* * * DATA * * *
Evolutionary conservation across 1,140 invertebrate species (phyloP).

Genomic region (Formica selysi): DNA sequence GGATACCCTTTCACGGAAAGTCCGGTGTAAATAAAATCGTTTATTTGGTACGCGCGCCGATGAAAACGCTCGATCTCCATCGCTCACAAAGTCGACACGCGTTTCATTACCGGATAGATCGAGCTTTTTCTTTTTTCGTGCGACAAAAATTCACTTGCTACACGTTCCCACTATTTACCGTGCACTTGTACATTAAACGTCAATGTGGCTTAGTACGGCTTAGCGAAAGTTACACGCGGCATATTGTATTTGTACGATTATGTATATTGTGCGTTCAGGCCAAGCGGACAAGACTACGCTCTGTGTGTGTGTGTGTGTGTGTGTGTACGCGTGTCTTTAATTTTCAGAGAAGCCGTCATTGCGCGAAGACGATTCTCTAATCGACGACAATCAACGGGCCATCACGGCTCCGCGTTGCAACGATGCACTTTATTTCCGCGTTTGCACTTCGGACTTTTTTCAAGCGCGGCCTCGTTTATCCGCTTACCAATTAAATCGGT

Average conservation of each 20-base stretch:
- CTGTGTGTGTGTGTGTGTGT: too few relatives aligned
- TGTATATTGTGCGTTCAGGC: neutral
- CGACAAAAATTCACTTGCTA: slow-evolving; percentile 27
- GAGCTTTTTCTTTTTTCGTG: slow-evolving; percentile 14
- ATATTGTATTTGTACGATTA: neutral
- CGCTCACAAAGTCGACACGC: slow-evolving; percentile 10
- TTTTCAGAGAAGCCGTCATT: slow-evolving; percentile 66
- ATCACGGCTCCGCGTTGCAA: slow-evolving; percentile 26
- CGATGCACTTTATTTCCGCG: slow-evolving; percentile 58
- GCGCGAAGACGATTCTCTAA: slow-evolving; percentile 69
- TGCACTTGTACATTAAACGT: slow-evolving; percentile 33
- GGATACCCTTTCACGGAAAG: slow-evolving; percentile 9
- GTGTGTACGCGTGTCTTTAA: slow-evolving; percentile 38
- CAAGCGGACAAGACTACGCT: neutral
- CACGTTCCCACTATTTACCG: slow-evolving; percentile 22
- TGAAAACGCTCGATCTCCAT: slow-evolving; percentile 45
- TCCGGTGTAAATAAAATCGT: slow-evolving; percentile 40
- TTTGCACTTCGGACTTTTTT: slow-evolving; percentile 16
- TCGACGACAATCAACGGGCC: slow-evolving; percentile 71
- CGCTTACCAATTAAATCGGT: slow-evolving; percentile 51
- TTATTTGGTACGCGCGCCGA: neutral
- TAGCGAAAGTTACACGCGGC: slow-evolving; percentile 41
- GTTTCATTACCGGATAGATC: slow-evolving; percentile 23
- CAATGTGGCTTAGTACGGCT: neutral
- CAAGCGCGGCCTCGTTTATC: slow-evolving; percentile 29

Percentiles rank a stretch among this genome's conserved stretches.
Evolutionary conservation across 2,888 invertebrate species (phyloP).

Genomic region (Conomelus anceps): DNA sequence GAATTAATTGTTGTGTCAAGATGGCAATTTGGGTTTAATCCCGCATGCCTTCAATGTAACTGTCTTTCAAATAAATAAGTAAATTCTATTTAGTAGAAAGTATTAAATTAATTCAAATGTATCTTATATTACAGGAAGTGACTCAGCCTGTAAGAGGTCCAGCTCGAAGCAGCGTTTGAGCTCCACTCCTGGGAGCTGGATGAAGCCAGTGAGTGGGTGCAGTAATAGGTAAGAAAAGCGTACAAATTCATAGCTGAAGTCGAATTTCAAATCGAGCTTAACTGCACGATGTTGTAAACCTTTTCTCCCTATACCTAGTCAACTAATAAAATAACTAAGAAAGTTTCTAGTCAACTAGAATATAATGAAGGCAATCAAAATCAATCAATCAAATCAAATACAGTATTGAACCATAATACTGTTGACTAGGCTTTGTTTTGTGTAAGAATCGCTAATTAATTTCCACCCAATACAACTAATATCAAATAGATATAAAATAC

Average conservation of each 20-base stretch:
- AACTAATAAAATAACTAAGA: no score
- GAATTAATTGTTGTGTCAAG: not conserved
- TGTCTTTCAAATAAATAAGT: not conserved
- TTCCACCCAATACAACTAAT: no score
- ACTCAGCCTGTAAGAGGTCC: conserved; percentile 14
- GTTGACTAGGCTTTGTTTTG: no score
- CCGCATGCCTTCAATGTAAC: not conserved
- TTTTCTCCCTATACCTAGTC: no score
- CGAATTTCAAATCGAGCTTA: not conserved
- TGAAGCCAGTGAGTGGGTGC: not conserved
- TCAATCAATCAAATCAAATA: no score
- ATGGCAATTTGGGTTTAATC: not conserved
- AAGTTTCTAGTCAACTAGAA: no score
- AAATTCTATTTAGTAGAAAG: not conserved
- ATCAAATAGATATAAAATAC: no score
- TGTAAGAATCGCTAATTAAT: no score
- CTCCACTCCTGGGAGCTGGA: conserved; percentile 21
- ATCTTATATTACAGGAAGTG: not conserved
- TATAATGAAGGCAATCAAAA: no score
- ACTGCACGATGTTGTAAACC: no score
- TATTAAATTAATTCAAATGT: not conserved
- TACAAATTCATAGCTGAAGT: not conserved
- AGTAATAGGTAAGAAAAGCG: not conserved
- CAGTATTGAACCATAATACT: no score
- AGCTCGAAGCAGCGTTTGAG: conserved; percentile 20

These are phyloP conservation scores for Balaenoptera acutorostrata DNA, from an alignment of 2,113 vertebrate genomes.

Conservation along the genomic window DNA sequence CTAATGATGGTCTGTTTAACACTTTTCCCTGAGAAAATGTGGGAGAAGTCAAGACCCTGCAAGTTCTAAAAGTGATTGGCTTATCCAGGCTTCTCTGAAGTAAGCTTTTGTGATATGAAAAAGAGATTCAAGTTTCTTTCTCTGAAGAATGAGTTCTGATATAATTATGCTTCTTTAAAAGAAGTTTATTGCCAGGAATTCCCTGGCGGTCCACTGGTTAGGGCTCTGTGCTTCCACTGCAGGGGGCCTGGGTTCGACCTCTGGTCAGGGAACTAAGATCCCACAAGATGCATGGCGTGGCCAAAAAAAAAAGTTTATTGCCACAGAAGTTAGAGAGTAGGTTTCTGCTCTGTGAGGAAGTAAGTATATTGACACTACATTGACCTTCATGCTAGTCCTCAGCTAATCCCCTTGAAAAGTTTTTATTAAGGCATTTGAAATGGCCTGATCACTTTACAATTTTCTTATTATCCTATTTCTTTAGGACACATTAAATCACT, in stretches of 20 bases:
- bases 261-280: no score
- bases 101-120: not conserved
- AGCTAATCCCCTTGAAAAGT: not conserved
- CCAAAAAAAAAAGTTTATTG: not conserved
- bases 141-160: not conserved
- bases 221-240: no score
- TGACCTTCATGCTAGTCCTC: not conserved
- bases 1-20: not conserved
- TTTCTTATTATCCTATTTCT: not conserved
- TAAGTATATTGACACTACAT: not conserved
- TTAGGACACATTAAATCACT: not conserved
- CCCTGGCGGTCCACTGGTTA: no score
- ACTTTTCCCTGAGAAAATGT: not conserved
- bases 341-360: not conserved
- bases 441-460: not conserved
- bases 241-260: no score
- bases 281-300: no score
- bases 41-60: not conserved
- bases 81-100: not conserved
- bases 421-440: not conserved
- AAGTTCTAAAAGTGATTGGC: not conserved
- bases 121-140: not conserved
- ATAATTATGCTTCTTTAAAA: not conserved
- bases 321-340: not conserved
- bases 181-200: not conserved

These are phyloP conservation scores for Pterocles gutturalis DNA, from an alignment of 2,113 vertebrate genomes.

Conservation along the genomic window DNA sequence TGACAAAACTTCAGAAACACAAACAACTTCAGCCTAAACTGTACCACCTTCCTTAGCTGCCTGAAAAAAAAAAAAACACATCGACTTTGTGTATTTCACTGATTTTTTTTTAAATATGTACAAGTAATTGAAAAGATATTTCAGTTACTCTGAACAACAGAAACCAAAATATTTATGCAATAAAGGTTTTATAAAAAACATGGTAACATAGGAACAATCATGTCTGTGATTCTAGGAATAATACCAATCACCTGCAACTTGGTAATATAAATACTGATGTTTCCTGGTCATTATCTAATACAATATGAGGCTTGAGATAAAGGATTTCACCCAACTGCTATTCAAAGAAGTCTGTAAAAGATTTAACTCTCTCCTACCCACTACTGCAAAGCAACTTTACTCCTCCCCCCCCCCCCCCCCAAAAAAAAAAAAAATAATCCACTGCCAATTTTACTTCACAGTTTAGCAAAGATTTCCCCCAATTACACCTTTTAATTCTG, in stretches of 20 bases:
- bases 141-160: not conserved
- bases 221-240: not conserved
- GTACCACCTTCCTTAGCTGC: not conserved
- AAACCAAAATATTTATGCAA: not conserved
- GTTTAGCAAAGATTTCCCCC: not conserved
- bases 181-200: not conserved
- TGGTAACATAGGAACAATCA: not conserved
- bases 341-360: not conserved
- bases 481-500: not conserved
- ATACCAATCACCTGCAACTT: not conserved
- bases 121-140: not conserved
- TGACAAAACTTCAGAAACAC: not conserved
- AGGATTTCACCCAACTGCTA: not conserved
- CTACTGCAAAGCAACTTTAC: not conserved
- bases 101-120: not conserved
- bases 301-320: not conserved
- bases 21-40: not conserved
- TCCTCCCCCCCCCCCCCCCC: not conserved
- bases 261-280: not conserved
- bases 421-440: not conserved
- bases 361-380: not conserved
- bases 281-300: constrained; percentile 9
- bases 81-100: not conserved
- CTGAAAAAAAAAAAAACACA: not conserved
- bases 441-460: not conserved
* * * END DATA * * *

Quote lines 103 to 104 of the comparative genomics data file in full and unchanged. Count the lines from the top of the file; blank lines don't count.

- bases 21-40: not conserved
- TCCTCCCCCCCCCCCCCCCC: not conserved